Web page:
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Tuesday, April 16, 2024
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The Pac-12’s Departing Members Have Inked Their Divorce Contract 

  • The settlement agreement, obtained by ‘FOS,’ is a direct resolution to a lawsuit brought this past fall.
  • OSU and WSU will likely have more than $100 million in cash to start their new two-member conference.
Kirby Lee-USA TODAY Sports

The members of the Pac-12 have finalized their divorce papers—and the terms are very amenable to Oregon State and Washington State, the two schools that will remain in the conference come this summer.

On Monday, 12 existing schools confirmed that they have signed a settlement agreement regarding revenue distribution and voting rights in the Pac-12 going forward. (The settlement agreement was first reported by The Mercury News.) The settlement is a direct resolution to the lawsuit brought by Oregon State and Washington State last fall over who had voting power on the conference’s board, and therefore the ability to control all its assets, intellectual property, and even potential dissolution.

The conference’s two remaining members, WSU and OSU, appear to have a nine-figure financial cushion to use going forward. This cushion, as well as the entire conference, is now under the direction and leadership of new commissioner Teresa Gould, who began a two-year tenure March 1.

The 10 departing schools will each be able to take all but $6.5 million of their full 2024 conference distribution to their new homes, according to a copy of the agreement obtained by Front Office Sports. The leftover total of $65 million, made up of two separate fees, will remain with the conference entity and be in the control of WSU and OSU going forward. As expected, the schools will not have any claims to future revenue with a few exceptions—all of which were redacted from the contract.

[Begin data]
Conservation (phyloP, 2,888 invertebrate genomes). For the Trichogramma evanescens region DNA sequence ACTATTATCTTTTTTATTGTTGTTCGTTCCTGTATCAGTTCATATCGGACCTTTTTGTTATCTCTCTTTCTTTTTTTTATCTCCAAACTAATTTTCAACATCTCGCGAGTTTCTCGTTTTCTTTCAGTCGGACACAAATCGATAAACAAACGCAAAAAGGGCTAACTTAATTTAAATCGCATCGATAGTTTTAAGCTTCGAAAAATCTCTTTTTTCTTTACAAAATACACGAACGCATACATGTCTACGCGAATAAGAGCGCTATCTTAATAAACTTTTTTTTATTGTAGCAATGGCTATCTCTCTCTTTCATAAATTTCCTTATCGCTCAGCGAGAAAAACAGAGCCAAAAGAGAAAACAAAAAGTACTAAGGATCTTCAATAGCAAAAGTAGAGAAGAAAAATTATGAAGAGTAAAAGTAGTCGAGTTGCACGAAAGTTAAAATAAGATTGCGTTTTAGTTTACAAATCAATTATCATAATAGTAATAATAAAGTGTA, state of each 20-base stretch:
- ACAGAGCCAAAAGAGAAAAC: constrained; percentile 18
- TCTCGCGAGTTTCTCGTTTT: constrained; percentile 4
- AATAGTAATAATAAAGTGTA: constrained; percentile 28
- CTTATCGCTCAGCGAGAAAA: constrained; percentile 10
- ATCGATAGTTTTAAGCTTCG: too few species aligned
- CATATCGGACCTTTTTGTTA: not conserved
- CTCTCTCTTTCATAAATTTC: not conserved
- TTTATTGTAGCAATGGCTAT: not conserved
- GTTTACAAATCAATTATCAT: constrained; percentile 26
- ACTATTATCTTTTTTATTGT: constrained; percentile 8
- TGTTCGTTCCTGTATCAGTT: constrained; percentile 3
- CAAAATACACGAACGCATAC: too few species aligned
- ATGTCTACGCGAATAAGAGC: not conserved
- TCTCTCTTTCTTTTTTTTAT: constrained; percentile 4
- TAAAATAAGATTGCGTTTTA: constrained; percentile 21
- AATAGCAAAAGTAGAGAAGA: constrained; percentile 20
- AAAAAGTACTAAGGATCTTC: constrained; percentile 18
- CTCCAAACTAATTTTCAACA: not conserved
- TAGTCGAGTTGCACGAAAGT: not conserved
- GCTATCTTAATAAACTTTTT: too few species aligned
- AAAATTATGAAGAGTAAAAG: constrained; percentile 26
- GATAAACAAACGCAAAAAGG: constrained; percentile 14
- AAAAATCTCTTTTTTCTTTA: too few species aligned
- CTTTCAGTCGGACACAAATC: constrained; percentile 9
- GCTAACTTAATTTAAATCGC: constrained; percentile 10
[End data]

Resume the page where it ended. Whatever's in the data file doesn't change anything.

The rest of that cushion will come from the conference’s other assets. Their exact amount is unclear, but court documents suggested the conference had $43 million in net assets in 2022 excluding the Pac-12 Networks, which brought in about $50 million in net revenue.

If the conference dissolves before the last day of the fiscal year 2026, assets will be distributed among WSU and OSU as well as departing schools. But if the conference dissolves after that date, OSU and WSU can split the spoils for themselves. (It’s highly likely that the latter situation will come to pass, given that WSU and OSU have solidified their participation in the College Football Playoff for the next two years, and the conference has scheduling partnerships for all sports between now and the end of ’25–26.)

As for voting power, the main question in the lawsuit this fall, the Pac-12’s departing schools have agreed to have voting power only for issues that impact the 2024 season. They also have agreed to not attempt to dissolve the conference.

In a joint statement, OSU president Jayathi Murthy and WSU president Kirk Schulz called the agreement “fair and equitable.” The departing schools said they were “pleased” to finalize the agreement.

The conference unraveled this past summer, after previous commissioner George Kliavkoff failed to deliver a media-rights contract that the schools considered lucrative and stable. Stanford and Cal will join the ACC. Oregon, Washington, USC, and UCLA will become members of the Big Ten. Arizona State, Arizona, Utah, and Colorado will depart for the Big 12. Starting next year, the Pac-12 will be a two-member conference.

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